Blog by Shoshana Boyd Gelfand, Director at JHub and speaker at Clore Social residential – May 2016
She has issues with authority.
That’s what my second grade teacher told my parents after I led my classmates in a minor mutiny around lack of snack choices. My parents weren’t sure whether to be delighted at my leadership potential or terrified that I was going to get kicked out of primary school for challenging authority!
Many social activists experience similar issues around authority because creating social change fundamentally involves pushing up against the boundaries of established structures and ways of doing things. But that doesn’t mean authority is negative or evil. On the contrary, authority is a crucial force which leaders can mobilize for good.
There are even times when authority is exactly what is needed to solve a complex technical challenge. When an army needs to capture a position or when a surgeon needs to excise a cancer, it is wise to entrust the regiment or the operating room to a competent authority figure who has the know-how to fix the immediate problem. In situations which are not technical, however, authority will rarely be sufficient to produce the necessary change. So when a society needs to ask what issues are worth going to war over, or a person needs to stop smoking in order to preserve their health, something beyond an expert authority figure is needed. That something is leadership.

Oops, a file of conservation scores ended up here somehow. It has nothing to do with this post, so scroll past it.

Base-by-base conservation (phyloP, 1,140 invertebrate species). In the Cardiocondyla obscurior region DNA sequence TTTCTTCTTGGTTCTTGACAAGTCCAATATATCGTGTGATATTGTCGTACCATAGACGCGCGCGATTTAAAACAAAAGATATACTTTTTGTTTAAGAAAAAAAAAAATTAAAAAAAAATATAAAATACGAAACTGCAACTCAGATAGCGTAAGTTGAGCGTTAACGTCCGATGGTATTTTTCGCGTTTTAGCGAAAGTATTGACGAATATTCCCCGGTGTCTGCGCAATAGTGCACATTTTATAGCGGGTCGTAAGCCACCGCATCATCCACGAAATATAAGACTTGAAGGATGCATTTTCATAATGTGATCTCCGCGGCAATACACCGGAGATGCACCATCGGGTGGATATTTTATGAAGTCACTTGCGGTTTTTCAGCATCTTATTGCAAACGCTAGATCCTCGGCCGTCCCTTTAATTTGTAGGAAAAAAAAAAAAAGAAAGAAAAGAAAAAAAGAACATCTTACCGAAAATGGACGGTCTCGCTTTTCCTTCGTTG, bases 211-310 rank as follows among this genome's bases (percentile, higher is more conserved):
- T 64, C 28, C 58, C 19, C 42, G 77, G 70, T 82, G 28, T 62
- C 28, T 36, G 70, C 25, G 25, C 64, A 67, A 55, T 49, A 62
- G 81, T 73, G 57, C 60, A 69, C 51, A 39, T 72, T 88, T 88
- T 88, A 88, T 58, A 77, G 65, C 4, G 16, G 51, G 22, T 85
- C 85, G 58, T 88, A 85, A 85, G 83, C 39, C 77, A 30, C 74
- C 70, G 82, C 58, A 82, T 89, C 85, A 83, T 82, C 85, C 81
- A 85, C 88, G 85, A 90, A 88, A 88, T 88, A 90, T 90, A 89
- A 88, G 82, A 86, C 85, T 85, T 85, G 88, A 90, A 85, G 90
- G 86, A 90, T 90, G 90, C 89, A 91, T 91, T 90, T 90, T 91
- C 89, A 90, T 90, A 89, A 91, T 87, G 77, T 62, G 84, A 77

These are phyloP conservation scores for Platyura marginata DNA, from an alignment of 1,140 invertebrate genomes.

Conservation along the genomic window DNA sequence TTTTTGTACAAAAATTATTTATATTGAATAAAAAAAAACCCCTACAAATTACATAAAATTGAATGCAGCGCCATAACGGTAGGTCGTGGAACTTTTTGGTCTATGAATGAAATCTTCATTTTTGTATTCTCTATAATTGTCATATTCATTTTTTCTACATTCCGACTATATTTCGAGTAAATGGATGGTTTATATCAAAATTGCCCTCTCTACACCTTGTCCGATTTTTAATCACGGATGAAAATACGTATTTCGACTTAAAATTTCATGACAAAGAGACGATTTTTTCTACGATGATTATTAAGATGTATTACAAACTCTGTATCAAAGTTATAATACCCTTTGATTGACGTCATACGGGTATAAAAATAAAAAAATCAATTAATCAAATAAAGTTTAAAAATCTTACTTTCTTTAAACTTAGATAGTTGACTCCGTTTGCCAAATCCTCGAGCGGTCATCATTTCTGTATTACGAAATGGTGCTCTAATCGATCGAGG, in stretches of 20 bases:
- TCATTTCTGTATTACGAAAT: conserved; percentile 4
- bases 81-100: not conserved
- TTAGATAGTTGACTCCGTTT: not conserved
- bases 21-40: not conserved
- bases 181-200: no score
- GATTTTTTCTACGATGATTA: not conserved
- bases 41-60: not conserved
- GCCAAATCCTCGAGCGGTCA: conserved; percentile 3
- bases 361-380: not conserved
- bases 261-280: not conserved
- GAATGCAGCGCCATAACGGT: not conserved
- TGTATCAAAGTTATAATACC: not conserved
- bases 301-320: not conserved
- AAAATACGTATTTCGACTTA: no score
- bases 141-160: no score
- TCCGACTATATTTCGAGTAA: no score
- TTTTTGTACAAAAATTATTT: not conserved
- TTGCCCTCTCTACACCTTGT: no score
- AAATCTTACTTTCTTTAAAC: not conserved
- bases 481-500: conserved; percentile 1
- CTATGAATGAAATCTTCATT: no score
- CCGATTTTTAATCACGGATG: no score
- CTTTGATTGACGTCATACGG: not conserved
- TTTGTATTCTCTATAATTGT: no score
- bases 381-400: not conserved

In his seminal work, Leading without Easy Answers, Ronald Heifetz defines leadership as "mobilizing people to do adaptive work." Unlike technical challenges, which require expertise and can be addressed with authority alone, adaptive work happens with new situations which challenge a group's established beliefs, attitudes and behaviours. Leading a group through an adaptive challenge requires engaging them in finding a way forward as opposed to telling them what to do. So while authority figures can often be successful at solving technical problems and maintaining stability, leaders doing adaptive work will need to use other tools - such as raising challenges constructively and creating healthy disequilibrium within a system. That disequilibrium is what provides the necessary momentum for people to examine and alter their values, attitudes and behaviours. It is dangerous work - and often the person exercising this kind of leadership will not be a person who holds formal authority. That’s because the pressure on authority figures to maintain the status quo is huge - so huge that they often cannot lead change effectively.
But that doesn't mean that authority should be demonized. On the contrary, the most effective results can arise from an alliance, often implicit, between those in authority positions (e.g. an elected official) and those leading without authority (e.g. a social activist). A clever authority figure will therefore use the disruption caused by an activist as a catalyst to help stakeholders examine their values and behaviours and create systemic change.
So don’t knock authority. It’s a necessary and useful tool in our leadership toolkit. Whether applied to a second grade snack time revolution or the Middle East crisis, we would benefit from creating alliances between those in positions of authority and activists who can serve as catalysts for social change.
For more on adaptive leadership, watch this video interview with Ronald Heifetz.